A Rare Glimpse Behind Saudi Arabia's Deteriorating Finances

  • Kingdom’s Public Investment Fund will cut back on lending
  • The government has slashed spending by more than 70 percent

Prospectus Sheds Light on Saudi Economy

As Saudi Arabia prepares to meet investors Wednesday with a view to selling its first international bonds, the country has disclosed little-known information about its economy. Here are four statistics that catch the eye.

1) Oil Income Plunged About 70% in 5 Years

Saudi Arabia relies on oil for three-quarters of its income. Crude revenue has slumped 68 percent since 2011 to 334 billion riyals ($89 billion) this year amid a supply glut.

The slide in prices accelerated after OPEC adopted a Saudi-led strategy in 2014 to allow members to pump as much as they wanted to protect the group’s market share and drive higher-cost producers out of business. As oil swamped the market, prices fell to a 2003 low of about $28 a barrel in January.

The Organization of the Petroleum Exporting Countries agreed last month to cut output to support crude, which traded over $50 a barrel this month.

2) Spending Cuts

The kingdom slashed capital expenditure by more than 70 percent this year to 75.8 billion riyals. Current spending, including salaries and government services, is forecast to decline 19 percent.

The cuts mean that investments in infrastructure projects will drop to less than a tenth of government spending, from about a third in 2011. The government has delayed payments to contractors and is weighing plans to cancel more than $20 billion of projects, people familiar with the matter said last month. It has also suspended bonuses and trimmed allowances for government employees.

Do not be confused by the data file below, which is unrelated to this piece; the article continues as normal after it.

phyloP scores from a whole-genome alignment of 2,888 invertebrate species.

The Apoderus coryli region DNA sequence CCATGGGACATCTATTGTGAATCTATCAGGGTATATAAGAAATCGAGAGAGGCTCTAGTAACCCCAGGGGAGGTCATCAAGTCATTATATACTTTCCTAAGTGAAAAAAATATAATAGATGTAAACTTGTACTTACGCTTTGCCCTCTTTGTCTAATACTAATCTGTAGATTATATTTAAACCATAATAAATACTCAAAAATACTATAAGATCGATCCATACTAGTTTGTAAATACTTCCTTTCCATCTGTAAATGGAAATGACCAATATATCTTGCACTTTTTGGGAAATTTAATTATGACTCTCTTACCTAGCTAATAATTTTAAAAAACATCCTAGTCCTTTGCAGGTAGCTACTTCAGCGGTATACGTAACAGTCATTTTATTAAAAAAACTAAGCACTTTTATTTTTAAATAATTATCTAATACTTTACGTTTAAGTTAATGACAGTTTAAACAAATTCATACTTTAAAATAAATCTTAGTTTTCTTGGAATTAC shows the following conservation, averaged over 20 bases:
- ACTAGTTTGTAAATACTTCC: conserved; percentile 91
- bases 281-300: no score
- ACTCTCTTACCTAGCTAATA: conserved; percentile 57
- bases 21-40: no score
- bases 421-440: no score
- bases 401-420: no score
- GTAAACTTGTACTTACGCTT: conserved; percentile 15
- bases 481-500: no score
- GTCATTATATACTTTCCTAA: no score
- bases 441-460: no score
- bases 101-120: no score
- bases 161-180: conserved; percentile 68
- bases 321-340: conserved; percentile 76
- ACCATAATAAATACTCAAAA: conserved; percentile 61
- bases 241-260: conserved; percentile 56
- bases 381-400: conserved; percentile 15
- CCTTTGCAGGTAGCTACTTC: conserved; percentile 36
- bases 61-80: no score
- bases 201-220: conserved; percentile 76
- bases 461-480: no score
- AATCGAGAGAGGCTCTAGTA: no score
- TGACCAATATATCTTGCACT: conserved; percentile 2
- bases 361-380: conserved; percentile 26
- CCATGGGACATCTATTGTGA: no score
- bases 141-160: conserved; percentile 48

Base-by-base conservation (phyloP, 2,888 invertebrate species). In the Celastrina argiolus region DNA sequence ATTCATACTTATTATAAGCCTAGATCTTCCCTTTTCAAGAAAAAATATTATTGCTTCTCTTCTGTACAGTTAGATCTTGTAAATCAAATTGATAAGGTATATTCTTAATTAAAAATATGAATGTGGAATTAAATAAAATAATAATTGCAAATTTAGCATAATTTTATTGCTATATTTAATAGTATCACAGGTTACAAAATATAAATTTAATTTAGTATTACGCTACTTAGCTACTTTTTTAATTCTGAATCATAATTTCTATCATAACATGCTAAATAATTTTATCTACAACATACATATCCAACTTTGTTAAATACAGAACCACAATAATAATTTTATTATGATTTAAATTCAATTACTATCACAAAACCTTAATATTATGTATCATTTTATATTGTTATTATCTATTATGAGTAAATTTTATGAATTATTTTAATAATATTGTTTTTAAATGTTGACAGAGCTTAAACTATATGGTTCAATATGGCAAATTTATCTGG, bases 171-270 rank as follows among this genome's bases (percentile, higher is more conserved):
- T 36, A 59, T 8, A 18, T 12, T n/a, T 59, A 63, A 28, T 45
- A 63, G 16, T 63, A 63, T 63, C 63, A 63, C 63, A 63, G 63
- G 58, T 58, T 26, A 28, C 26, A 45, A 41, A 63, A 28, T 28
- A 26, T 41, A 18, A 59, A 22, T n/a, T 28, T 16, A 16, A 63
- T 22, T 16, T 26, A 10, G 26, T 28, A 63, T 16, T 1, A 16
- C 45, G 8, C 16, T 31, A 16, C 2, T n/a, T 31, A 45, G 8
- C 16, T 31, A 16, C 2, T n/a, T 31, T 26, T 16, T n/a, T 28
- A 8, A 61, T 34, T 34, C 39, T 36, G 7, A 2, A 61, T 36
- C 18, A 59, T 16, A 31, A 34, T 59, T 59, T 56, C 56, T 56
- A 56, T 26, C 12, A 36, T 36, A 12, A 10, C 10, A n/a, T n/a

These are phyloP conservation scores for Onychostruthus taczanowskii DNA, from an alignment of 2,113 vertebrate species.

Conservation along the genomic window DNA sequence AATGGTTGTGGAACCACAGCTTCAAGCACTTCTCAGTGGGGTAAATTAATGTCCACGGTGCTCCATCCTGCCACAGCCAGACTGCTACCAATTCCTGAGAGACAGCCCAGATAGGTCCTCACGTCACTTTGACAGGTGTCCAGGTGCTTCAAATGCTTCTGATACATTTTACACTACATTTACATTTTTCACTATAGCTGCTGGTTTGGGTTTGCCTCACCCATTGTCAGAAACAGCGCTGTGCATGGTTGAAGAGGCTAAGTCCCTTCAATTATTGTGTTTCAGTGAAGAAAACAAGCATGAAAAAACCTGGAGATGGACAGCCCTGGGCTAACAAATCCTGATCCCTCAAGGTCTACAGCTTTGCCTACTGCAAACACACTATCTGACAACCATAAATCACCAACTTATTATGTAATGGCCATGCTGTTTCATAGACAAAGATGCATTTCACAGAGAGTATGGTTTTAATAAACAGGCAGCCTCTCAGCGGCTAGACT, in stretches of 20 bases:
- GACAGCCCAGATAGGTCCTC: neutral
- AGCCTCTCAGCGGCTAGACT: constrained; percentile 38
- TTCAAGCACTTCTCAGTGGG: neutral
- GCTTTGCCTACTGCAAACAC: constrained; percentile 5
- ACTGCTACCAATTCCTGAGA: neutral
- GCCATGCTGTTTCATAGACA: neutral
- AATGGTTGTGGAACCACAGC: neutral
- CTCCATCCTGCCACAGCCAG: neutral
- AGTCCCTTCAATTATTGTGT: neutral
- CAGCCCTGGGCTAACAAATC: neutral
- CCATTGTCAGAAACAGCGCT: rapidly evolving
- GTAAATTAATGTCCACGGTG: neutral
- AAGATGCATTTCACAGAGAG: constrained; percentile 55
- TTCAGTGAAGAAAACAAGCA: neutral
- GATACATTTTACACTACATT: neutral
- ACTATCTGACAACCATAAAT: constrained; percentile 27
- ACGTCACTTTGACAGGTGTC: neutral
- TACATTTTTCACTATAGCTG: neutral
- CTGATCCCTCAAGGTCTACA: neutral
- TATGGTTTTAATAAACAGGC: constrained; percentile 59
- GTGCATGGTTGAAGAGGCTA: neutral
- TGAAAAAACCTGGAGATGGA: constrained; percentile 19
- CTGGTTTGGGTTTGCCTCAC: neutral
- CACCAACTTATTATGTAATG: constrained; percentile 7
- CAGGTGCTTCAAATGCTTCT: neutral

3) Government Debt is Rising Fast

Saudi Arabia has been selling domestic bonds for over a year to fund the largest budget shortfall among the world’s 20 biggest economies. Debt has ballooned more than six times since the end of 2014 to 273.8 billion riyals as of the end of August, according to the prospectus.

Most of the debt is domestic. In the first eight months of the year, the government raised 94 billion riyals from the sale of government bonds to local banks and institutions, and it raised 98 billion riyals last year, according to the prospectus. It has a $10 billion sovereign loan that was signed in May.

Public debt levels will increase to 30 percent of economic output by 2020 from 7.7 percent, according to targets set out in an economic transformation plan released in June.

4) PIF Will Cut Back on Lending

Since it was created in 1971, the Public Investment Fund has focused on lending to development projects in the country. Outstanding loans by the PIF, as the fund is known, rose to 104 billion riyals at the end of 2015, from 57 billion riyals at the end of 2011, according to the prospectus. In the future, the PIF “will not act as a source of lending to the same extent that it has historically,” according to the document.

Transforming the PIF from a lender on domestic projects into the world’s largest sovereign wealth fund is a key part of Saudi Arabia’s plans to diversify the economy away from oil. The government is looking to sell less than 5 percent of national oil company Saudi Aramco in an initial public offering and transfer ownership of the rest of the company to the PIF. The shift will give PIF assets of more than $2 trillion and will technically make investments the main source of government revenue, not oil, Deputy Crown Prince Mohammed bin Salman told Bloomberg in March.

There is a long way to go. The fund had assets of 587 billion riyals as of June 30, and received more than 20 billion riyals in dividends, mostly from its holdings of Saudi Arabian equities, including Saudi Basic Industries Corp. and National Commercial Bank, according to the prospectus.

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